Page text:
Magenta Nation – Fakchex


Guns are a hot-button issue in American politics. America is an outlier among advanced nations for its levels of gun violence, and many efforts to enact policy for gun safety and control are blocked by invocations of the 2nd Amendment’s right to bear arms. In a conversation fraught with emotion and political spin, it’s important to know: what is the factual situation of guns in the United States, and what does the 2nd Amendment actually mean in a legal sense?

Here is some important data to know about guns in America:

  • In 2023, four-in-ten American adults self-reported that they live in a home that has a gun, and 32% of Americans said they personally owned one. More specifically, Republican and Republican-leaning independents were doubly as likely than their Democratic counterparts to say they personally had a gun.
  • 49% of Americans said in 2023 that owning a gun leads to more safety, if law-abiding citizens own them, but another 49% said that gun ownership erodes safety by elevating access to guns for people who misuse them. There is a political divide here, too: while 79% of Republican respondents felt gun ownership boosts safety, 78% of Democrats said it reduced safety.
  • In 2021, 48,830 people died from a gun-related injury in the U.S. (the most recent year for which complete data was available)—this includes both gun murders and gun suicides, which themselves include accidental deaths, deaths involving law enforcement, and those with undetermined circumstances. Suicide accounts for the majority of gun-related deaths in the U.S.—in 2021, 54% of the 48,830 gun deaths were suicides (26,328) and 46% were murders (20,958).
  • Eight-in-ten murders recorded in 2021 involved firearms, and more than half of suicides that year (55%) involved guns also. This number of gun deaths was a 19% increase from the numbers recorded in 2019—specifically, gun murders rose 45% in those two years, and gun suicides grew by 10%. Notably, gun deaths for children and teenagers rose 50% from 2019 to 2021, from 1,732 to 2,590.
  • Though the number of gun deaths reached a record in 2021, when accounting for population growth, gun deaths per capita in 2021 were 14.6 per 100,000 people, the highest rate since the 1990s but still lower than the record of 16.3 per 100,000 in 1974. While the gun murder rate remained below its historic peak level, the gun suicide rate reached a par with its historical peak: 7.5 per 100,000 in 2021 compared to 7.7 in 1977.
  • The states with the top five highest recorded rates of gun-related fatalities in 2021 included Mississippi (33.9 per 100,000 people), Louisiana (29.1), New Mexico (27.8), Alabama (26.4), and Wyoming (26.1). The lowest five states were Massachusetts (3.4), Hawaii (4.8), New Jersey (5.2), New York (5.4), and Rhode Island (5.6). Check the Pew Research article for further breakdowns of gun homicides and suicides.
  • The U.S. ranked 20th overall in 2016 for gun deaths per capita (10.6 per 100,000) among nations, but that position is a bit misleading. Compared to other, similar “developed” nations, the U.S. ranked significantly higher than Canada (2.1), Australia (1.0), Germany (0.9), Spain (0.6), and others, but ranked below several Latin American nations such as El Salvador (39.2), Venezuela (38.7), and Colombia (25.9).

The disparity between America and its peer nations is a major motivator behind advocates for gun control policies. But often their proposals are met with claims that such policies would be violations of the Constitution’s 2nd Amendment, which famously says that “A well regulated Militia, being necessary to the security of a free State, the right of the people to keep and bear Arms, shall not be infringed.” Many who oppose gun control laws argue that this provision is a guarantee for the individual’s right to own a firearm, and that the government cannot infringe on that ability in any way.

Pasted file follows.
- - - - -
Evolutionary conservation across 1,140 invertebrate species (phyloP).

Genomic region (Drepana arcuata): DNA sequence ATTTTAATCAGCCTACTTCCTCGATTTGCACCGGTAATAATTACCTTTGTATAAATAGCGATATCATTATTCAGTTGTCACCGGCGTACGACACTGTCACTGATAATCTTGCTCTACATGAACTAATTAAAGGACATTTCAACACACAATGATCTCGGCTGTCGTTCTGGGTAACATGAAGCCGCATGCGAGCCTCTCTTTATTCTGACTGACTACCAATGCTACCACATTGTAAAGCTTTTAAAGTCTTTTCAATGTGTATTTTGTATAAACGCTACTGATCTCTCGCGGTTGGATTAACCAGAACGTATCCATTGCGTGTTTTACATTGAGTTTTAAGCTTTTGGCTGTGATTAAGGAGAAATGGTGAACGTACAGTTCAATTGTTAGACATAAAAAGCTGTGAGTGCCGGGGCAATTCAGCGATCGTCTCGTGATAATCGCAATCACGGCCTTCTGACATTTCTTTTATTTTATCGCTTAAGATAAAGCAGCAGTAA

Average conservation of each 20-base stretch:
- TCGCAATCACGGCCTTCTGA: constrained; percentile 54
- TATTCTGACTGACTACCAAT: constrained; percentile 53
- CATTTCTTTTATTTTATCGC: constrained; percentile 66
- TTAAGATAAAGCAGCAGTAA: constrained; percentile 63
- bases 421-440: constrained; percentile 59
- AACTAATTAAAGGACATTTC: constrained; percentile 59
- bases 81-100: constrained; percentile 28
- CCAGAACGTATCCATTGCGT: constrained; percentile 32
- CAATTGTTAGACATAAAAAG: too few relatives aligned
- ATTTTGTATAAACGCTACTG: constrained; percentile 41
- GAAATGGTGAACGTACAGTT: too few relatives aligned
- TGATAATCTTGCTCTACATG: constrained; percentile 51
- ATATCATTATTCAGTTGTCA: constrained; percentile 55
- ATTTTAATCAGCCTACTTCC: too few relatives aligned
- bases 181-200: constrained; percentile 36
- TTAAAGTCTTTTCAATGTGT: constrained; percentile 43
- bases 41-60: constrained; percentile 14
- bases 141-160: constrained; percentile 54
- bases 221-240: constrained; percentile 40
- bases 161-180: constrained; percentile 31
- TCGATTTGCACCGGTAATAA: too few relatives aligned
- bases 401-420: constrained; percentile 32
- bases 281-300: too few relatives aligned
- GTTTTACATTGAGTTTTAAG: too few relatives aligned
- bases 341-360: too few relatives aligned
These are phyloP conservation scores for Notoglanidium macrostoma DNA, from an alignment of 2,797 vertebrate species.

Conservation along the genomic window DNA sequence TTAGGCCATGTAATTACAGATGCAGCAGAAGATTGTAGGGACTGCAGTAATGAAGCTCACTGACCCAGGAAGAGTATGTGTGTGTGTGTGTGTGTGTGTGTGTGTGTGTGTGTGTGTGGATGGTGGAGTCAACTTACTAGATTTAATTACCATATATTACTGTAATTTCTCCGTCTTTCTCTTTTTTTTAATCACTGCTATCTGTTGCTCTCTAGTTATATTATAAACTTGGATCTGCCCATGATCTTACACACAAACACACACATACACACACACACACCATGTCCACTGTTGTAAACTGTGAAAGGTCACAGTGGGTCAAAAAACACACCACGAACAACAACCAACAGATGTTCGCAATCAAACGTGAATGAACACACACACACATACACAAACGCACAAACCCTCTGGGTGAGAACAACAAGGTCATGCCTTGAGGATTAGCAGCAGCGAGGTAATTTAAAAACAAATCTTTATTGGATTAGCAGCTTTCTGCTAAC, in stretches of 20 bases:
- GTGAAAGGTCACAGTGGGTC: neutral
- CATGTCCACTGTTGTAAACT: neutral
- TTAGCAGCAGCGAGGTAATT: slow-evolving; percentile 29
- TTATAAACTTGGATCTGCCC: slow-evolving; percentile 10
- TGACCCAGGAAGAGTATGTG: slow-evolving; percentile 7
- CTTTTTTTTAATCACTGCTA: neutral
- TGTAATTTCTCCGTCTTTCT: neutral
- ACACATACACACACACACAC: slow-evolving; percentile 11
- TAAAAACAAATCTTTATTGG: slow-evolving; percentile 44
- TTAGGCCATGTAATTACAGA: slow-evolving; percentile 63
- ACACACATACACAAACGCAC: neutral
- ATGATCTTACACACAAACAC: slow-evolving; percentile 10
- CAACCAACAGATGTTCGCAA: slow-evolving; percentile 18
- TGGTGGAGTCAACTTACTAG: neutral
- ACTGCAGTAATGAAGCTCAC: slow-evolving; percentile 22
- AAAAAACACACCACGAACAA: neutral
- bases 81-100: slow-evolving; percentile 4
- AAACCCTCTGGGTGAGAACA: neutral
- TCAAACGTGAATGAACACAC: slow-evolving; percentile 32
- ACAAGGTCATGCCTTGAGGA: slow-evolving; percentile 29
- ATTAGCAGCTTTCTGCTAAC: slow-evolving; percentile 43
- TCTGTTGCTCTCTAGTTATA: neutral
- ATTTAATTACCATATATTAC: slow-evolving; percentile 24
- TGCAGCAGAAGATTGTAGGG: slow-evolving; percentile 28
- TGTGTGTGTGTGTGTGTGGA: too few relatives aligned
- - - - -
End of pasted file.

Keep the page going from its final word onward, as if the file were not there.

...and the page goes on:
Historically speaking, however, many historians and Constitutional scholars don’t believe that individual, private ownership of guns was what the Founders intended with this amendment. America’s founders were strong believers in the use of civilian militias to protect the security of the state, and they believed that everyone serving part-time in citizen militias was a preferable alternative to standing armies. Everyone should participate in the militia, and everyone who participated in the militia should be armed to be effective. If you were unable to serve in the militia, you were not expected to be privately armed.

This philosophy was actually acknowledged and born out in a series of court decisions about guns over the centuries. They consistently recognized that the concept of individual citizens to “keep and bear arms” was specifically linked to the context of participating in the militia. It was the Supreme Court’s decision in 2008’s District of Columbia v. Heller, that rejected the precedent interpretation of the amendment to be about collective rights related to the militia rather than individual right to ownership.

It’s clear from the numbers that America has a gun violence problem, and if that is the condition in the status quo, then maybe we should try something different. Gun control doesn’t simply mean taking guns away from Americans. It means treating guns—deadly weapons—with the common sense that fits a modern context, and it can be done while maintaining the spirit of a “well regulated militia.” It could mean mandatory gun safety and handling training to own one: it’s a good bet most people in the militias were more familiar with handling a gun as part of modern life back then. There are already rules in place to require safety and training for managing other dangerous objects in modern society, like vehicles—maybe a “well regulated militia” means proper training for guns, too.

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